HVAC term for mechanical removal of air from a portion of a building (e.g., piece of equipment, room or general area).
A device that removes contaminants, by mechanical filtration, from the fresh air stream before it enters the living space. Filters can be installed as part of a heating/cooling system through which air flows for the purpose of removing particulates before or after the air enters the mechanical components.
Forced Air System or Furnace
HVAC term for a type of heating system in which heated air is blown by a fan through air channels or ducts to rooms.
A registered trademark for a chlorofluorocarbon (CFC) gas that is highly stable and that has been historically used as a refrigerant.
In HVAC a combustion heating appliance in which heat is captured from the burning of a fuel for distribution, comprised mainly of a combustion chamber and heat exchanger.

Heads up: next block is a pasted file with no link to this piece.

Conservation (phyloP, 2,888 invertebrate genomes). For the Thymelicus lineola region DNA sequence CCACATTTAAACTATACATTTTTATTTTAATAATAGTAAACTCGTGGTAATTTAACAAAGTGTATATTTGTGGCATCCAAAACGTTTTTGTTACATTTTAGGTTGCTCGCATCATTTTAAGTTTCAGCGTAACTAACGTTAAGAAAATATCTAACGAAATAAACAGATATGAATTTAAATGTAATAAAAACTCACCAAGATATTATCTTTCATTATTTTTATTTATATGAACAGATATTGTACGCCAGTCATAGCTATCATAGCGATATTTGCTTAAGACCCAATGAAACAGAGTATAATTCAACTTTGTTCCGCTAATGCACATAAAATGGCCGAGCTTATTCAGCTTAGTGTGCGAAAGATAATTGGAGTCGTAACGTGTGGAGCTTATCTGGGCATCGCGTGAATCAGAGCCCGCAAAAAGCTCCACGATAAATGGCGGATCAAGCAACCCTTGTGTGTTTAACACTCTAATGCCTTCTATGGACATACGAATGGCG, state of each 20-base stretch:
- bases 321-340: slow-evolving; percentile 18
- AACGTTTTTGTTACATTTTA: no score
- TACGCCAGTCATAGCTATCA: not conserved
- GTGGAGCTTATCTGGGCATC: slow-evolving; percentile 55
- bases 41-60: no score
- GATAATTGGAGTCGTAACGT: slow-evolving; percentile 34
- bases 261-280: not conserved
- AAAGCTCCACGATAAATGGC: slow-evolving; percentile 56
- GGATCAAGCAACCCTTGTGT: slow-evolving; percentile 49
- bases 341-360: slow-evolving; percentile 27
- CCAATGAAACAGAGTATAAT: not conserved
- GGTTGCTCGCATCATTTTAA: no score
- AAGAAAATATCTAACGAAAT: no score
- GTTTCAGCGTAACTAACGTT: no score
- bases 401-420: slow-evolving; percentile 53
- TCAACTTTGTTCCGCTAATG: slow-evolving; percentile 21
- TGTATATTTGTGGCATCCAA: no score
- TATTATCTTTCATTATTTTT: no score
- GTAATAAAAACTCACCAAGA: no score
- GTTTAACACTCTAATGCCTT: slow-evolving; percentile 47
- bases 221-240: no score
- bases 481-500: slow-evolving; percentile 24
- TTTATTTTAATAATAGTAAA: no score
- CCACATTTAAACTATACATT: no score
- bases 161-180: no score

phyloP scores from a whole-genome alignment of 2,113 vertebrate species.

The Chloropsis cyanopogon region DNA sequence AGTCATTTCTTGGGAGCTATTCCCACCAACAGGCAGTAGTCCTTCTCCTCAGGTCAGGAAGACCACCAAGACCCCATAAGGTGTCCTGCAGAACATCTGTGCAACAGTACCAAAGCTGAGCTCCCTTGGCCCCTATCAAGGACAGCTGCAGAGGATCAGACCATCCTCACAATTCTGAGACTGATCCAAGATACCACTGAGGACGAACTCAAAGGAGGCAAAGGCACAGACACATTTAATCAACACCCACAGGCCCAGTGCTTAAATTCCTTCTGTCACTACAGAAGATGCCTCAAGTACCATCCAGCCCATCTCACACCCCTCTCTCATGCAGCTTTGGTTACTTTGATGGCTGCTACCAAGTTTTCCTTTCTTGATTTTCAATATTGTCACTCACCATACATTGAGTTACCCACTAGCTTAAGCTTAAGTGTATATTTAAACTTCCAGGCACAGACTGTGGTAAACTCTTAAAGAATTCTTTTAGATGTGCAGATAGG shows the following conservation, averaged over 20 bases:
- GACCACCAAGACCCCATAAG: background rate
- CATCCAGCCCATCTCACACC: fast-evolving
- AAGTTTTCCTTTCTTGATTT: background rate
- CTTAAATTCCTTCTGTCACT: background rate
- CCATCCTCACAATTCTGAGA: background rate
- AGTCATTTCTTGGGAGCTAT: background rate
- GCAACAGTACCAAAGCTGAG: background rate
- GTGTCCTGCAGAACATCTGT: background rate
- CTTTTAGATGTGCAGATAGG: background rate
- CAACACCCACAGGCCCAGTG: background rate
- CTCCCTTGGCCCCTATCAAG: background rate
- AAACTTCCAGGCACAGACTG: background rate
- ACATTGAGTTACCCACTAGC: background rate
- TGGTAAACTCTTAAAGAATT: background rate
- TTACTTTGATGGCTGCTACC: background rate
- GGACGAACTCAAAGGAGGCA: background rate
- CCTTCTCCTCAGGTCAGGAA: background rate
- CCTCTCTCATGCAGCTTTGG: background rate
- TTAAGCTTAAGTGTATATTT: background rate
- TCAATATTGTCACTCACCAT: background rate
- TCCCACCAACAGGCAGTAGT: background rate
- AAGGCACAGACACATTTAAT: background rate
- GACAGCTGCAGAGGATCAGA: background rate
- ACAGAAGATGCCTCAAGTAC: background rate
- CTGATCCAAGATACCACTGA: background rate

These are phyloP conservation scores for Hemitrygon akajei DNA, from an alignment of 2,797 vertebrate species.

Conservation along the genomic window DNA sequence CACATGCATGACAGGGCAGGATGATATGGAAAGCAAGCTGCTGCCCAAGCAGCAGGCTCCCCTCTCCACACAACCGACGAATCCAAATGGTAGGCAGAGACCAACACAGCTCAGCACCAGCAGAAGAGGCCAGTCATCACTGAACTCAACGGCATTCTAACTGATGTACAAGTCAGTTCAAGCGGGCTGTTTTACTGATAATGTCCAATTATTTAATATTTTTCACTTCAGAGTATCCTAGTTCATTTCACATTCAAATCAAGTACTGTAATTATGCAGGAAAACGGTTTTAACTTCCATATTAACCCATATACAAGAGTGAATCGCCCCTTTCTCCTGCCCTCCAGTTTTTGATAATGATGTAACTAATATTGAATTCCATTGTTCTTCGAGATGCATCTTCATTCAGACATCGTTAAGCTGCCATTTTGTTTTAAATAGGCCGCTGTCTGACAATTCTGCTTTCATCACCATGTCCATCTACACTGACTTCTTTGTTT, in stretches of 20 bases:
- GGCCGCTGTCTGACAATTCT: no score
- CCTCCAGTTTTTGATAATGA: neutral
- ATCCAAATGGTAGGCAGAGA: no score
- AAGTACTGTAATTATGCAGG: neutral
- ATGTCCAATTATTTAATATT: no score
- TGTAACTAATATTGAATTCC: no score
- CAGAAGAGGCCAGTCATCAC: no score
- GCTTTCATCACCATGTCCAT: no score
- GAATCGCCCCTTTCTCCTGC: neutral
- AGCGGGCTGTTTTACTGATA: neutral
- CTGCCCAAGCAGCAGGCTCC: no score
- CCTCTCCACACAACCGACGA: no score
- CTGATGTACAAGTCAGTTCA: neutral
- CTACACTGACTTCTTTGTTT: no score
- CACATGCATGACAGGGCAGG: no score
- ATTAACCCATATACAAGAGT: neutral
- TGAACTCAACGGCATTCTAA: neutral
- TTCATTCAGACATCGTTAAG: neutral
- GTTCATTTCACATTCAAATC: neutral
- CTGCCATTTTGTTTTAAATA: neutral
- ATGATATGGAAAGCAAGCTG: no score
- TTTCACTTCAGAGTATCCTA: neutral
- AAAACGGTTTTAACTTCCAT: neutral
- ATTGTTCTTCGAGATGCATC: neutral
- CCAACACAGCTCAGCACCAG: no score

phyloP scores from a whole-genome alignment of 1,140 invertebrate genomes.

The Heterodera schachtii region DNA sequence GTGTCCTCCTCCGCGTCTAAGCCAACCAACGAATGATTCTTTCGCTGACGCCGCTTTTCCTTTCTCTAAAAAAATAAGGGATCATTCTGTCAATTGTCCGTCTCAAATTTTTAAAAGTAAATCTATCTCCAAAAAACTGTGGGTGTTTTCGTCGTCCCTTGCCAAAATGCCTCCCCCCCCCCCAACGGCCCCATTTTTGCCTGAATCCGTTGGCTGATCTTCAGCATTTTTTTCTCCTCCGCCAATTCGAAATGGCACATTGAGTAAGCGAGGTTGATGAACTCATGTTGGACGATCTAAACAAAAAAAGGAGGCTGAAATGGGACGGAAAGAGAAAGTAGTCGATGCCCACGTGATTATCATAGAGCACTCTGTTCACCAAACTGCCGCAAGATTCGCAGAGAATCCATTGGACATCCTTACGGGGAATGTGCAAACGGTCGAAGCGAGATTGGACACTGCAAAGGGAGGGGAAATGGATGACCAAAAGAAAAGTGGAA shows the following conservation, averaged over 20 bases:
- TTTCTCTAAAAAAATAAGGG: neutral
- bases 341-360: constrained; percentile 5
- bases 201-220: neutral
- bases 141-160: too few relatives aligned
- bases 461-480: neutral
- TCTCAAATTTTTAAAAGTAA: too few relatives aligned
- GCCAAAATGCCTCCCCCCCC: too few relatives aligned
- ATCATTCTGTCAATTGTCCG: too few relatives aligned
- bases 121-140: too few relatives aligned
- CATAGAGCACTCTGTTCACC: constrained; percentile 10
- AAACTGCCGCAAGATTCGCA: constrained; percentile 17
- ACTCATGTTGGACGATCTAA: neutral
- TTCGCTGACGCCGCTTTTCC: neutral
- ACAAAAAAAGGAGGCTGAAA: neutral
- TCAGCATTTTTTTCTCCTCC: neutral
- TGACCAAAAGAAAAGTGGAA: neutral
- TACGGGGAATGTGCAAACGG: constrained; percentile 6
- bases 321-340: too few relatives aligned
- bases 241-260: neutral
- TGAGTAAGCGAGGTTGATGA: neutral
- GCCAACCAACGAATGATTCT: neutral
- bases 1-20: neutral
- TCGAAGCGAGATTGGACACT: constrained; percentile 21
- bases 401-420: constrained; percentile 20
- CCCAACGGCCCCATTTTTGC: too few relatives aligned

The heat that flows from the building interior, through the building envelope to the outside environment.
The grilled opening into a room by which the amount of warm air from a furnace can be directed or controlled; may include a damper.
The rate of heat flow required to maintain a specific indoor temperature; usually measured in BTU per hour.
HVAC is an acronym for heating, ventilation and air conditioning system.
The air the people breathe inside a built environment.
Indoor Air Pollutant
Particles and dust, mists, bi-aerosals and gases or vapors.
Air leakage inward through cracks and interstices and through ceilings, floors and walls of a space or building.
Minimum Efficiency Reporting Value, is a measurement scale designed to rate the effectiveness of air filters. For the particles in the range of 0.3 to 10 micrometres the MERV rating is from 1 to 16. Higher MERV ratings correspond to a greater percentage of particles captured on each pass, with a MERV 16 filter capturing more that 95% of particles over the full range. For more information, go to www.epa.gov/iaq .
In HVAC the movement of outdoor air into a space through intentionally provided openings such as windows and doors or through non-powered ventilators or by infiltration.